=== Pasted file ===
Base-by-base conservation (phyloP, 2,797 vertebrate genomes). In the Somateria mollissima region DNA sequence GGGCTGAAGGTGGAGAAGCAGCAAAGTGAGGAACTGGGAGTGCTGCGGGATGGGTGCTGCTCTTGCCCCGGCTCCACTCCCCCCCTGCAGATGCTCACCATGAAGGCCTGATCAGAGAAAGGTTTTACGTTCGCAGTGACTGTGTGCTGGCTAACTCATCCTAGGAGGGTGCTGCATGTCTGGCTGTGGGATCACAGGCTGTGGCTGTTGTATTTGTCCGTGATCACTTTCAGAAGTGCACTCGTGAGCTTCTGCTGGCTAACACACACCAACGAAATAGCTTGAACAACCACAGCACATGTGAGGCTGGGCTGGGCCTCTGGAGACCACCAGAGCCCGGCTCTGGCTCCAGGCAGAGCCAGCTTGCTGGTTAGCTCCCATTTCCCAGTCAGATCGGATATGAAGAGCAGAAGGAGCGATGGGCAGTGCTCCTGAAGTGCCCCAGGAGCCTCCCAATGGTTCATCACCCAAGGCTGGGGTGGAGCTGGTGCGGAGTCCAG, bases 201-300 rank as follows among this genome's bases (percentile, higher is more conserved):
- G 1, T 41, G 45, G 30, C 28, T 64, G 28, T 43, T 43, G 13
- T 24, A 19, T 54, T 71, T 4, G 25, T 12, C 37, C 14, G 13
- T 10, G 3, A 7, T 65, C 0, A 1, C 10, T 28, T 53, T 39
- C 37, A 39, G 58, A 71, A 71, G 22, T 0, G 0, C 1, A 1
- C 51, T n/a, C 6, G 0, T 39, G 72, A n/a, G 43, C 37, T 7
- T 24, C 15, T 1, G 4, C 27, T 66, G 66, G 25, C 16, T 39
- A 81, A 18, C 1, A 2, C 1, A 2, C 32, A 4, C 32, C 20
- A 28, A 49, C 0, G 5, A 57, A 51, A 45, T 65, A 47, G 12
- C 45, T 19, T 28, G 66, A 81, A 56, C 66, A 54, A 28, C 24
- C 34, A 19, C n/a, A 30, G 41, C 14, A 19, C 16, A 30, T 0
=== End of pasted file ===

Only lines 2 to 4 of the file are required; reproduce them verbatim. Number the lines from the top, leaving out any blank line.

- G 1, T 41, G 45, G 30, C 28, T 64, G 28, T 43, T 43, G 13
- T 24, A 19, T 54, T 71, T 4, G 25, T 12, C 37, C 14, G 13
- T 10, G 3, A 7, T 65, C 0, A 1, C 10, T 28, T 53, T 39